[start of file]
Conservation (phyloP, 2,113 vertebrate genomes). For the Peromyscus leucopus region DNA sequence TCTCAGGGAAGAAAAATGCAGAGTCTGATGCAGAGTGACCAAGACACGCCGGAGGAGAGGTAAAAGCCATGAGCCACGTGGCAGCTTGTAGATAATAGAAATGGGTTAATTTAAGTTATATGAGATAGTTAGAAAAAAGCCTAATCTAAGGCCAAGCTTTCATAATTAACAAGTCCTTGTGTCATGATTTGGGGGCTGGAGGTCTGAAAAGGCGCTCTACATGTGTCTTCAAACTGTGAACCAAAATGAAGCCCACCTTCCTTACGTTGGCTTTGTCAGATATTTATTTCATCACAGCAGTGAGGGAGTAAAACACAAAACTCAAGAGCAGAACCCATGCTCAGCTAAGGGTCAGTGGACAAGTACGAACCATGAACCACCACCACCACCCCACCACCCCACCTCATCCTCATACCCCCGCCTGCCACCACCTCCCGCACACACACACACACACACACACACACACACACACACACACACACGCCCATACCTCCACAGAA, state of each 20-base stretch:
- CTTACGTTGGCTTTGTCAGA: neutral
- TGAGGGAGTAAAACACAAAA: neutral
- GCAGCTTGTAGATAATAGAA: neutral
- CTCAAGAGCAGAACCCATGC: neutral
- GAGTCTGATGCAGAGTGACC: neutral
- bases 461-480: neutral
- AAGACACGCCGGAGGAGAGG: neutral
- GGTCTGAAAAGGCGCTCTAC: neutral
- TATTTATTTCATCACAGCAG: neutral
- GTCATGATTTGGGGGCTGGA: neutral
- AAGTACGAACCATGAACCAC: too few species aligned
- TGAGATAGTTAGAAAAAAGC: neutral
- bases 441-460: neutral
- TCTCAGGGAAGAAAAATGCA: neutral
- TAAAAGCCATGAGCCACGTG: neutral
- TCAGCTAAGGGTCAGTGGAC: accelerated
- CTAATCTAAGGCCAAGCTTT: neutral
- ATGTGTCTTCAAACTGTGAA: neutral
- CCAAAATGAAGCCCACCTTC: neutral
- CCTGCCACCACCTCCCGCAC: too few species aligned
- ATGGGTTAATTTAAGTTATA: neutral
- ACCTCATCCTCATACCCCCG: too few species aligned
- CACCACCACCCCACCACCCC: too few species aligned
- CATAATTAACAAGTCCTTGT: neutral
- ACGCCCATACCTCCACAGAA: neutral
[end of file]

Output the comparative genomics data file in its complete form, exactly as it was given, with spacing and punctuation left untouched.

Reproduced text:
Conservation (phyloP, 2,113 vertebrate genomes). For the Peromyscus leucopus region DNA sequence TCTCAGGGAAGAAAAATGCAGAGTCTGATGCAGAGTGACCAAGACACGCCGGAGGAGAGGTAAAAGCCATGAGCCACGTGGCAGCTTGTAGATAATAGAAATGGGTTAATTTAAGTTATATGAGATAGTTAGAAAAAAGCCTAATCTAAGGCCAAGCTTTCATAATTAACAAGTCCTTGTGTCATGATTTGGGGGCTGGAGGTCTGAAAAGGCGCTCTACATGTGTCTTCAAACTGTGAACCAAAATGAAGCCCACCTTCCTTACGTTGGCTTTGTCAGATATTTATTTCATCACAGCAGTGAGGGAGTAAAACACAAAACTCAAGAGCAGAACCCATGCTCAGCTAAGGGTCAGTGGACAAGTACGAACCATGAACCACCACCACCACCCCACCACCCCACCTCATCCTCATACCCCCGCCTGCCACCACCTCCCGCACACACACACACACACACACACACACACACACACACACACACACGCCCATACCTCCACAGAA, state of each 20-base stretch:
- CTTACGTTGGCTTTGTCAGA: neutral
- TGAGGGAGTAAAACACAAAA: neutral
- GCAGCTTGTAGATAATAGAA: neutral
- CTCAAGAGCAGAACCCATGC: neutral
- GAGTCTGATGCAGAGTGACC: neutral
- bases 461-480: neutral
- AAGACACGCCGGAGGAGAGG: neutral
- GGTCTGAAAAGGCGCTCTAC: neutral
- TATTTATTTCATCACAGCAG: neutral
- GTCATGATTTGGGGGCTGGA: neutral
- AAGTACGAACCATGAACCAC: too few species aligned
- TGAGATAGTTAGAAAAAAGC: neutral
- bases 441-460: neutral
- TCTCAGGGAAGAAAAATGCA: neutral
- TAAAAGCCATGAGCCACGTG: neutral
- TCAGCTAAGGGTCAGTGGAC: accelerated
- CTAATCTAAGGCCAAGCTTT: neutral
- ATGTGTCTTCAAACTGTGAA: neutral
- CCAAAATGAAGCCCACCTTC: neutral
- CCTGCCACCACCTCCCGCAC: too few species aligned
- ATGGGTTAATTTAAGTTATA: neutral
- ACCTCATCCTCATACCCCCG: too few species aligned
- CACCACCACCCCACCACCCC: too few species aligned
- CATAATTAACAAGTCCTTGT: neutral
- ACGCCCATACCTCCACAGAA: neutral